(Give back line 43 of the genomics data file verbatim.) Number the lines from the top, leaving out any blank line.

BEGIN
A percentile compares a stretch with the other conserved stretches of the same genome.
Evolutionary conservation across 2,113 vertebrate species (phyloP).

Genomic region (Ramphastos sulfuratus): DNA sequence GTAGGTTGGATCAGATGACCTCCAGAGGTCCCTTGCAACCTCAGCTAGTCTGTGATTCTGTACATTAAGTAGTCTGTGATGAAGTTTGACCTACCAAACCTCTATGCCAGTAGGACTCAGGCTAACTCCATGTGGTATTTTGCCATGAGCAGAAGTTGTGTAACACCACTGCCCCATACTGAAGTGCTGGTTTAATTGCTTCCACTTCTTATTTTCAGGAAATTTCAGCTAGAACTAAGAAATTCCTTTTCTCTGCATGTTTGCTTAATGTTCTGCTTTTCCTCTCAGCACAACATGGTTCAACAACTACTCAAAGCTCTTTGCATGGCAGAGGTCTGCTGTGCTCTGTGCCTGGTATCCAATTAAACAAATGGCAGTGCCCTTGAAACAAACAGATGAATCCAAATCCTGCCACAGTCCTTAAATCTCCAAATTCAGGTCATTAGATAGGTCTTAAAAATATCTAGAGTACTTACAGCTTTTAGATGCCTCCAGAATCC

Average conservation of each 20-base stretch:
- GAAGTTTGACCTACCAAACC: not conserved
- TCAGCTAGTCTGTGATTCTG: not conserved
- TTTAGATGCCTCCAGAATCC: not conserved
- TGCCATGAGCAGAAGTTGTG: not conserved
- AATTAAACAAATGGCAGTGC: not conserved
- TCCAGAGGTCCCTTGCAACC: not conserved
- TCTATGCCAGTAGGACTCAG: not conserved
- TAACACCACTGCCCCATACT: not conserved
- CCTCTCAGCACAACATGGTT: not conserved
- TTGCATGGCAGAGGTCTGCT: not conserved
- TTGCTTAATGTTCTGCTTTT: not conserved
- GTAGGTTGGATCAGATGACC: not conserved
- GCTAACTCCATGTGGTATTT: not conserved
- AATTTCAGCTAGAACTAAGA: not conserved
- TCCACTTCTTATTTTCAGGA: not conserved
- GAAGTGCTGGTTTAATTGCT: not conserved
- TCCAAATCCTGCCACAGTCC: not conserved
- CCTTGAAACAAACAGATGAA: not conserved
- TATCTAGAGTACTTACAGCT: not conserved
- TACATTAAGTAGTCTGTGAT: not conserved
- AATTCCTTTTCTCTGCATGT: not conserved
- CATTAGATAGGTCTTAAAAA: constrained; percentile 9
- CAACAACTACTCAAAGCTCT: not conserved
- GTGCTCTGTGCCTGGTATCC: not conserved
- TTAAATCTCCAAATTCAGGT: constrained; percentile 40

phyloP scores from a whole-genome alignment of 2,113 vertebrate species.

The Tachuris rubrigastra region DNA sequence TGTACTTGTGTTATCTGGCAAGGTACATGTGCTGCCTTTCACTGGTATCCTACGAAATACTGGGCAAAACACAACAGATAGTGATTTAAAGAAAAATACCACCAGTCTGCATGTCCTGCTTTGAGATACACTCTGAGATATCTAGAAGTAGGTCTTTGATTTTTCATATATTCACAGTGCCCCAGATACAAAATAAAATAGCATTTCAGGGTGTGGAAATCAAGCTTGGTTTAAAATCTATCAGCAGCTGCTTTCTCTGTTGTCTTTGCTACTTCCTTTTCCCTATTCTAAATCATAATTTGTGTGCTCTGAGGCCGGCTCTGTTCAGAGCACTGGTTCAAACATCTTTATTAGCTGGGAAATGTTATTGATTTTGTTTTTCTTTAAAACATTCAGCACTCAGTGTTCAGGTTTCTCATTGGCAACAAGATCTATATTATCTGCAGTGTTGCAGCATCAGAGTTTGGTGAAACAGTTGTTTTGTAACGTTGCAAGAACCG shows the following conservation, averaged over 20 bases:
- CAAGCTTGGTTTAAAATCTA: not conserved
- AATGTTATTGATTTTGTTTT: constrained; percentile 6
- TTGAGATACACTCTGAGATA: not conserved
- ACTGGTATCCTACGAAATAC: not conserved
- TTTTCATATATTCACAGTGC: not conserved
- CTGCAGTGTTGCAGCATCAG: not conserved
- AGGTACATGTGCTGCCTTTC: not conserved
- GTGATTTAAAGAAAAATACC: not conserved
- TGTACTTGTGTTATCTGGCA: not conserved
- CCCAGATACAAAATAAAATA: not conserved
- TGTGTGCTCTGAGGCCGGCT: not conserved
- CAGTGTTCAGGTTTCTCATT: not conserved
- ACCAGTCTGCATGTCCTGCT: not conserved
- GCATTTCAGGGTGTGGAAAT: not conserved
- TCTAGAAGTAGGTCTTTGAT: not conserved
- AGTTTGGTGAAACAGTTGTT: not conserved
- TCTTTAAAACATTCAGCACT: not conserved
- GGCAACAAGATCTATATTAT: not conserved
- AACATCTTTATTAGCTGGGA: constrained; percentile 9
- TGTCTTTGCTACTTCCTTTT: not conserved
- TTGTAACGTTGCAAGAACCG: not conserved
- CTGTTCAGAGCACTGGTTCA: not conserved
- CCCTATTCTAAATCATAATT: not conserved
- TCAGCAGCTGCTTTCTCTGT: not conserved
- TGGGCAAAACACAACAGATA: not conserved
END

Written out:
- CAGTGTTCAGGTTTCTCATT: not conserved